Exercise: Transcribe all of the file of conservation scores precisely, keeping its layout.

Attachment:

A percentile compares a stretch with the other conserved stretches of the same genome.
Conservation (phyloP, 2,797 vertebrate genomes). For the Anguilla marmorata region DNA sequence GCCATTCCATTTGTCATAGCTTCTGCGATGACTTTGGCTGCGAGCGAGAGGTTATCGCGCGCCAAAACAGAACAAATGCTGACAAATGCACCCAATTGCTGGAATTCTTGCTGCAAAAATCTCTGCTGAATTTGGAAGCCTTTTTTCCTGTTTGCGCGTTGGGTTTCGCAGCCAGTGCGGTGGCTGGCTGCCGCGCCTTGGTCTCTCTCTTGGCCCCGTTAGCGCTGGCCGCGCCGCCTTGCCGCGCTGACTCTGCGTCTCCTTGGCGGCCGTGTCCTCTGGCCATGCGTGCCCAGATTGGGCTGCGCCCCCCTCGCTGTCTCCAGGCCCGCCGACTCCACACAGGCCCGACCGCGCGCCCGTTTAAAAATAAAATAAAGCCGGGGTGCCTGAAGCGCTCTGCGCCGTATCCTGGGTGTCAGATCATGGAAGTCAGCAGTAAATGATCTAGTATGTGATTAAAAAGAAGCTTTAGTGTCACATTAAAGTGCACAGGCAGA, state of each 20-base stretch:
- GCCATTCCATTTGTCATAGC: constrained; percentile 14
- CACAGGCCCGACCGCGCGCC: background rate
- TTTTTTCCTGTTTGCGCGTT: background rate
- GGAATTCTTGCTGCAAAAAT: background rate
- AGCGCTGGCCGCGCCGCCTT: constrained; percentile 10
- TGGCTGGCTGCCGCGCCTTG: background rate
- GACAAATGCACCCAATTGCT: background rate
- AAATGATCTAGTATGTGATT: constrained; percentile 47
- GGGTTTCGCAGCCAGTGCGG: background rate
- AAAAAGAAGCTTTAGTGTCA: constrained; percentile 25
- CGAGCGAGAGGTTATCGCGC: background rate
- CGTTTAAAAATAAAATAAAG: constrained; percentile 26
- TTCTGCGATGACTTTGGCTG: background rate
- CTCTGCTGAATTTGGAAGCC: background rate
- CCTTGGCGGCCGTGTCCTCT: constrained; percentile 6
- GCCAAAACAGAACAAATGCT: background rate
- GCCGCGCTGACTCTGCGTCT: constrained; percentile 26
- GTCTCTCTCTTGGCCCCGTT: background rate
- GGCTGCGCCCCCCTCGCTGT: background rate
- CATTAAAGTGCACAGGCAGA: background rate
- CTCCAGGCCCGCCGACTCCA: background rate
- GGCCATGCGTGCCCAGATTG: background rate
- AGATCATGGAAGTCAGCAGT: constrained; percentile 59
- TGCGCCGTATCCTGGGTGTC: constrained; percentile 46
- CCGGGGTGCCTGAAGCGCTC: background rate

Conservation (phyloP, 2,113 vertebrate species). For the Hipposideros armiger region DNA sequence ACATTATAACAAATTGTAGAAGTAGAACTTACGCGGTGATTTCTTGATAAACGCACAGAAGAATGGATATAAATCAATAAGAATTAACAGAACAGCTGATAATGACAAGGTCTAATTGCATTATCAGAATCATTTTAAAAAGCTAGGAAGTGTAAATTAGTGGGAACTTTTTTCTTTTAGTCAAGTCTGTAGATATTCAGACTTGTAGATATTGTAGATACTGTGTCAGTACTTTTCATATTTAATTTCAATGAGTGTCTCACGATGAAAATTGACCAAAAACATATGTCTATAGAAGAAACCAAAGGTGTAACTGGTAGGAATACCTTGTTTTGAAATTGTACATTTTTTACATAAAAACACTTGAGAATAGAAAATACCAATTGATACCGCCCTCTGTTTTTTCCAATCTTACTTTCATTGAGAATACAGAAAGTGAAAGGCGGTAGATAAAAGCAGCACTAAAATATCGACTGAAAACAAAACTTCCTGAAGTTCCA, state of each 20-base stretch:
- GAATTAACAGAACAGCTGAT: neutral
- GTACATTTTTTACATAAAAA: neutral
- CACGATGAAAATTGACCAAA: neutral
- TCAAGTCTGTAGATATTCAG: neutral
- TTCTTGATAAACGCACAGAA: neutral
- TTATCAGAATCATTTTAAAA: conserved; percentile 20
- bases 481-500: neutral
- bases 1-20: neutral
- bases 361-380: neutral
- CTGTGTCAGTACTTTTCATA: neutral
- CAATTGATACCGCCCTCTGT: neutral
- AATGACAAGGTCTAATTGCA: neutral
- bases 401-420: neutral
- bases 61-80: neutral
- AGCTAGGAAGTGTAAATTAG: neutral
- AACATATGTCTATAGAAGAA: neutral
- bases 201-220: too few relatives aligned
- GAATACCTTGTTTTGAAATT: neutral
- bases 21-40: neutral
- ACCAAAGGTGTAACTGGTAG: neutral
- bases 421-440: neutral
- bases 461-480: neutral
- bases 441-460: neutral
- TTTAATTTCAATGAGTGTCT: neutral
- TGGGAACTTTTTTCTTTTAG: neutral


A percentile compares a stretch with the other conserved stretches of the same genome.
Conservation (phyloP, 2,797 vertebrate genomes). For the Anguilla marmorata region DNA sequence GCCATTCCATTTGTCATAGCTTCTGCGATGACTTTGGCTGCGAGCGAGAGGTTATCGCGCGCCAAAACAGAACAAATGCTGACAAATGCACCCAATTGCTGGAATTCTTGCTGCAAAAATCTCTGCTGAATTTGGAAGCCTTTTTTCCTGTTTGCGCGTTGGGTTTCGCAGCCAGTGCGGTGGCTGGCTGCCGCGCCTTGGTCTCTCTCTTGGCCCCGTTAGCGCTGGCCGCGCCGCCTTGCCGCGCTGACTCTGCGTCTCCTTGGCGGCCGTGTCCTCTGGCCATGCGTGCCCAGATTGGGCTGCGCCCCCCTCGCTGTCTCCAGGCCCGCCGACTCCACACAGGCCCGACCGCGCGCCCGTTTAAAAATAAAATAAAGCCGGGGTGCCTGAAGCGCTCTGCGCCGTATCCTGGGTGTCAGATCATGGAAGTCAGCAGTAAATGATCTAGTATGTGATTAAAAAGAAGCTTTAGTGTCACATTAAAGTGCACAGGCAGA, state of each 20-base stretch:
- GCCATTCCATTTGTCATAGC: constrained; percentile 14
- CACAGGCCCGACCGCGCGCC: background rate
- TTTTTTCCTGTTTGCGCGTT: background rate
- GGAATTCTTGCTGCAAAAAT: background rate
- AGCGCTGGCCGCGCCGCCTT: constrained; percentile 10
- TGGCTGGCTGCCGCGCCTTG: background rate
- GACAAATGCACCCAATTGCT: background rate
- AAATGATCTAGTATGTGATT: constrained; percentile 47
- GGGTTTCGCAGCCAGTGCGG: background rate
- AAAAAGAAGCTTTAGTGTCA: constrained; percentile 25
- CGAGCGAGAGGTTATCGCGC: background rate
- CGTTTAAAAATAAAATAAAG: constrained; percentile 26
- TTCTGCGATGACTTTGGCTG: background rate
- CTCTGCTGAATTTGGAAGCC: background rate
- CCTTGGCGGCCGTGTCCTCT: constrained; percentile 6
- GCCAAAACAGAACAAATGCT: background rate
- GCCGCGCTGACTCTGCGTCT: constrained; percentile 26
- GTCTCTCTCTTGGCCCCGTT: background rate
- GGCTGCGCCCCCCTCGCTGT: background rate
- CATTAAAGTGCACAGGCAGA: background rate
- CTCCAGGCCCGCCGACTCCA: background rate
- GGCCATGCGTGCCCAGATTG: background rate
- AGATCATGGAAGTCAGCAGT: constrained; percentile 59
- TGCGCCGTATCCTGGGTGTC: constrained; percentile 46
- CCGGGGTGCCTGAAGCGCTC: background rate

Conservation (phyloP, 2,113 vertebrate species). For the Hipposideros armiger region DNA sequence ACATTATAACAAATTGTAGAAGTAGAACTTACGCGGTGATTTCTTGATAAACGCACAGAAGAATGGATATAAATCAATAAGAATTAACAGAACAGCTGATAATGACAAGGTCTAATTGCATTATCAGAATCATTTTAAAAAGCTAGGAAGTGTAAATTAGTGGGAACTTTTTTCTTTTAGTCAAGTCTGTAGATATTCAGACTTGTAGATATTGTAGATACTGTGTCAGTACTTTTCATATTTAATTTCAATGAGTGTCTCACGATGAAAATTGACCAAAAACATATGTCTATAGAAGAAACCAAAGGTGTAACTGGTAGGAATACCTTGTTTTGAAATTGTACATTTTTTACATAAAAACACTTGAGAATAGAAAATACCAATTGATACCGCCCTCTGTTTTTTCCAATCTTACTTTCATTGAGAATACAGAAAGTGAAAGGCGGTAGATAAAAGCAGCACTAAAATATCGACTGAAAACAAAACTTCCTGAAGTTCCA, state of each 20-base stretch:
- GAATTAACAGAACAGCTGAT: neutral
- GTACATTTTTTACATAAAAA: neutral
- CACGATGAAAATTGACCAAA: neutral
- TCAAGTCTGTAGATATTCAG: neutral
- TTCTTGATAAACGCACAGAA: neutral
- TTATCAGAATCATTTTAAAA: conserved; percentile 20
- bases 481-500: neutral
- bases 1-20: neutral
- bases 361-380: neutral
- CTGTGTCAGTACTTTTCATA: neutral
- CAATTGATACCGCCCTCTGT: neutral
- AATGACAAGGTCTAATTGCA: neutral
- bases 401-420: neutral
- bases 61-80: neutral
- AGCTAGGAAGTGTAAATTAG: neutral
- AACATATGTCTATAGAAGAA: neutral
- bases 201-220: too few relatives aligned
- GAATACCTTGTTTTGAAATT: neutral
- bases 21-40: neutral
- ACCAAAGGTGTAACTGGTAG: neutral
- bases 421-440: neutral
- bases 461-480: neutral
- bases 441-460: neutral
- TTTAATTTCAATGAGTGTCT: neutral
- TGGGAACTTTTTTCTTTTAG: neutral